Good Catch Released Its Most Affordable Vegan Seafood: Here’s Where to Get It

|Updated Sep 1, 2021
Instagram / @goodcatchfoods

Plant-based seafood pioneer Good Catch Foods is bringing its crab cakes to shoppers nationwide. The company announced that its vegan crab cakes will be available at BJ’s Wholesale Club nationwide starting this week, distributing its vegan crab cakes to its largest extent yet. The Plant-Based New England Style Crab Cakes contain the brand’s signature six-legume blend created to mirror the traditional texture and flakiness of crab cakes. The product is seasoned with green onions, parsley, spice, and sweet peppers to give it the same taste factor as conventional crab cakes.

“We offer a craveable range of innovative products that fill a gap in the market, and consumers across the country are asking for products like ours,” CEO of Good Catch’s Parent Company Gathered Foods Christine Mei said. “Our Plant-Based Crab Cakes have continued to be a fan favorite, and we’re excited to expand our reach with new availability at BJ’s. This launch truly represents the tremendous growth of plant-based offerings and how seafood-alternatives are continuing to spark mass consumer interest.”

The vegan crab cakes join Good Catch’s frozen line of products, alongside the Plant-Based Thai Style Fish Cakes and the Plant-Based Classic Fish Burgers. The brand also introduced Plant-Based Fish Fillets, Plant-Based Crab Cakes, and Plant-Based Fish Sticks. The new vegan crab cake is the newest addition to the retail market, providing consumers with a bulk pack of 24 crab cakes for $13.99, measuring out to $0.58 per crab cake.

Founded by vegan chef brothers Chad and Derek Sarno, Good Catch is dedicated to enhancing the plant-based seafood market. While other companies initially focused on vegan beef and chicken alternative, the Sarno brothers decided to undercut the seafood market and provide a more sustainable option. The Good Catch products include its flagship product Plant-Based Tuna among several other innovative seafood alternatives.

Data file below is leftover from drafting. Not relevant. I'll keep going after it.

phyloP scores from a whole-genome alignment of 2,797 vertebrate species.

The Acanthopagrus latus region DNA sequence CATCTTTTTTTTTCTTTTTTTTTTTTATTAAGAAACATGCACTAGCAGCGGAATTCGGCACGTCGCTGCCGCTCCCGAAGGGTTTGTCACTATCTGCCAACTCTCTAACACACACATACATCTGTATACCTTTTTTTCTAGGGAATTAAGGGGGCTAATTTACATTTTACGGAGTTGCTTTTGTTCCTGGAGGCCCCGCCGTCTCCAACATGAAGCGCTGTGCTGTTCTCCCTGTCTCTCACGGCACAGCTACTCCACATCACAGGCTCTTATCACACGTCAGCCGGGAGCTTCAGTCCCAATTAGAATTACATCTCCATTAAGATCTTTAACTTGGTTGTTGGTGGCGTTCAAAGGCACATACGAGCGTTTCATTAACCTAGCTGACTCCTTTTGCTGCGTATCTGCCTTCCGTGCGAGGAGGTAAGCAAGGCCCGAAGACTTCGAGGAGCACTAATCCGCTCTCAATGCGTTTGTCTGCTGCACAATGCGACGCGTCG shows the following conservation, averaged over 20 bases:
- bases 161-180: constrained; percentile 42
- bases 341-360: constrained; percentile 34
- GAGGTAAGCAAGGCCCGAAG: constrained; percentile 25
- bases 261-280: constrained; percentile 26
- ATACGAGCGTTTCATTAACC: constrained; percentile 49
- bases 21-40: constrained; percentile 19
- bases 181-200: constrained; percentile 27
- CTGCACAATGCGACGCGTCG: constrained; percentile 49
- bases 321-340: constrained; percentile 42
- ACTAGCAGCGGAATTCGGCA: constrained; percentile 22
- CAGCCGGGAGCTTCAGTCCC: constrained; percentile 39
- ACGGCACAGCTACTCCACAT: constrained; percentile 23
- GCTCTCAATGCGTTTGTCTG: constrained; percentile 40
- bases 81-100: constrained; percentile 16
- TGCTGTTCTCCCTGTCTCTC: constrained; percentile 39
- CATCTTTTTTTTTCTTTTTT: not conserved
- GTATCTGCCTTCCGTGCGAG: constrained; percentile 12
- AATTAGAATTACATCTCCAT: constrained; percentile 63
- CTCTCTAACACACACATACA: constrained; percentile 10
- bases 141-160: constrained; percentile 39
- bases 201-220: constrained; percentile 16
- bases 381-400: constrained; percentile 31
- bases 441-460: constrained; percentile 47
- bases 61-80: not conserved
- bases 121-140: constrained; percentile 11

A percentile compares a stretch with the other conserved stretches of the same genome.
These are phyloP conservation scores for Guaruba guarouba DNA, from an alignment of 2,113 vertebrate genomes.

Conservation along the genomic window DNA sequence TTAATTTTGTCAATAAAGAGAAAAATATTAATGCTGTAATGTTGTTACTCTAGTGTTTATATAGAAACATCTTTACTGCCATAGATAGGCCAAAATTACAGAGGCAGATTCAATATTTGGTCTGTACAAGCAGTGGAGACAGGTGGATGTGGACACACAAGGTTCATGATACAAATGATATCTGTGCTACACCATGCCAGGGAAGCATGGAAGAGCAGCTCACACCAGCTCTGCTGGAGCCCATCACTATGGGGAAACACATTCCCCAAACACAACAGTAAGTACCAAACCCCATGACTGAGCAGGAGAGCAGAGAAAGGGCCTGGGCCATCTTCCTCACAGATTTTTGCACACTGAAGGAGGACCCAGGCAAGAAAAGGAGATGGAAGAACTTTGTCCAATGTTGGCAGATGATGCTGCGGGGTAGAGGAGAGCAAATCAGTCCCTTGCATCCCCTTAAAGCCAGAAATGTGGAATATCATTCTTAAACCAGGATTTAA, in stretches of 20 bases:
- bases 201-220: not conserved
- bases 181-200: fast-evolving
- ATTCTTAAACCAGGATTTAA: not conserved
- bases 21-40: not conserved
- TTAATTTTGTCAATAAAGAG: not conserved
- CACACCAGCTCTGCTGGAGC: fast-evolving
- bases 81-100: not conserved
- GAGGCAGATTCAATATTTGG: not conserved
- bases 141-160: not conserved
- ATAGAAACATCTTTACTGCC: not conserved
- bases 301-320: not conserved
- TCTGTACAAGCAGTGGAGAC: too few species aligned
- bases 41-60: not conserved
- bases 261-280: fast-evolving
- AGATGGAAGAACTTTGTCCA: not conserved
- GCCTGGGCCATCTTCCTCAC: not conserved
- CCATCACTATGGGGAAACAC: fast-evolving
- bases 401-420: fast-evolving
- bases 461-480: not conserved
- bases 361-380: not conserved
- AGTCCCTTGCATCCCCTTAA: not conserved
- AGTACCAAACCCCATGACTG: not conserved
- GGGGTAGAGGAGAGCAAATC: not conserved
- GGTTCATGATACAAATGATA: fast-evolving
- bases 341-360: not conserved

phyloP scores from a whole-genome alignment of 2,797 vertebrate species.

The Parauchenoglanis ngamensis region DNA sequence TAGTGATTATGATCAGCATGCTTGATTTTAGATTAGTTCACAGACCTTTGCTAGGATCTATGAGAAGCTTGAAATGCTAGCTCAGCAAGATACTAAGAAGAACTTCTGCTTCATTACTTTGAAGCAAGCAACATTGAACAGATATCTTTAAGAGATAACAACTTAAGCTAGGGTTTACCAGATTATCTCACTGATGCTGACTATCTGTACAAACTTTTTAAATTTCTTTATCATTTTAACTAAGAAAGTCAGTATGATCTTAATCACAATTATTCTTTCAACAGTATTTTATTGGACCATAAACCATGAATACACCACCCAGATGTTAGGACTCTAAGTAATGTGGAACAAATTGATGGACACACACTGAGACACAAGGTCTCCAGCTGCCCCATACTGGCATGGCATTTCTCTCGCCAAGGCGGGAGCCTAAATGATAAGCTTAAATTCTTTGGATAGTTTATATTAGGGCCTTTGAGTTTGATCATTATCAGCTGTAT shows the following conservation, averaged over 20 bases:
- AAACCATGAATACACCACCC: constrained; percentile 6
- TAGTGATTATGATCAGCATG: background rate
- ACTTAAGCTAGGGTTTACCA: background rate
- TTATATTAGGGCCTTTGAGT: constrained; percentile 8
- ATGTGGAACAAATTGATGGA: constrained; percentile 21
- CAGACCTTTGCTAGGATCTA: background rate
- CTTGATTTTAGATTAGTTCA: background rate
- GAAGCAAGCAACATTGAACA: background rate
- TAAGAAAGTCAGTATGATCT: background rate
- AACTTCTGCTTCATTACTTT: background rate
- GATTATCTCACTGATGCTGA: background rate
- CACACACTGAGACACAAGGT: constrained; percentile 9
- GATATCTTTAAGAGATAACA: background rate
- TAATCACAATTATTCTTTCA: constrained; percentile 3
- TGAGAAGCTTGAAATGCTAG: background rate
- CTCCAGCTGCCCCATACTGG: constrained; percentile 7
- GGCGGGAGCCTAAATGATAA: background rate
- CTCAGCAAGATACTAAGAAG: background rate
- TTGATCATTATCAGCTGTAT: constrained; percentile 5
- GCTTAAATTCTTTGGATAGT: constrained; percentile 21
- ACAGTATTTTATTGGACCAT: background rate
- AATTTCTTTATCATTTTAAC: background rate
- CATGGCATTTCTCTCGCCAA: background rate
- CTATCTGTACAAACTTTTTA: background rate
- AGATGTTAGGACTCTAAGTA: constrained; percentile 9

Good Catch rapidly gained national attention, entering a growing but still small plant-based seafood market. Over recent years, the company has managed to expand its product lines, increase distribution, and secure significant investments. Earlier this year, its parent company Gathered Foods secured over $26 million during a funding round following the release of the seafood industry documentary Seaspriracy.

“We’re excited to have this important investment by LDC (Louis Dreyfus Company), a well-respected leader in the agricultural, food, and ingredients space, to help fuel growth and expansion of our company,” Mei told Plant Based News in April. “Partnering with proven companies who are innovators in their own right can only sharpen our ability to positively disrupt a nascent industry with our innovative portfolio of Good Catch products. As demand for plant-based seafood continues to rise, we look forward to further collaboration with LDC to create breakthrough opportunities.”

The company also teamed up with multiple restaurant chains and retailers in the past. Last year, Good Catch partnered with plant-forward restaurant chain Veggie Grill to offer a tuna melt at the chain’s 37 locations. The company also teamed up with Whole Foods Market to debut deli-style tuna products using the plant-based tuna alternative. The brand also launched its Breaded Plant-Based Fillets and Plant-Based Crab Cakes at fast-food seafood chain Long John Silver’s.

“We’re excited to propel change in quick-service restaurants by teaming up with Long John Silver’s,” Mei said in July. “ With the plant-based seafood sector expected to grow twelve-fold in the next ten years to $1.3 billion, there’s room for dramatic growth. We’re proud to fuel the momentum by delivering the delicious taste, unmistakable texture, and comparable protein that consumers crave.”

Good Catch’s expansion coincides with the accelerating growth of the plant-based seafood market. A market report from Fact.MR in April stated that the vegan seafood industry would reach $1.3 billion by 2031, increasing 13 times its current valuation.

“Growing tilt towards healthier food alternatives as well as rapidly depleting global fish stocks are prompting consumers to opt for plant-based alternatives to key seafood varieties, providing traction to the sales of plant-based fish products,” comments a report analyst.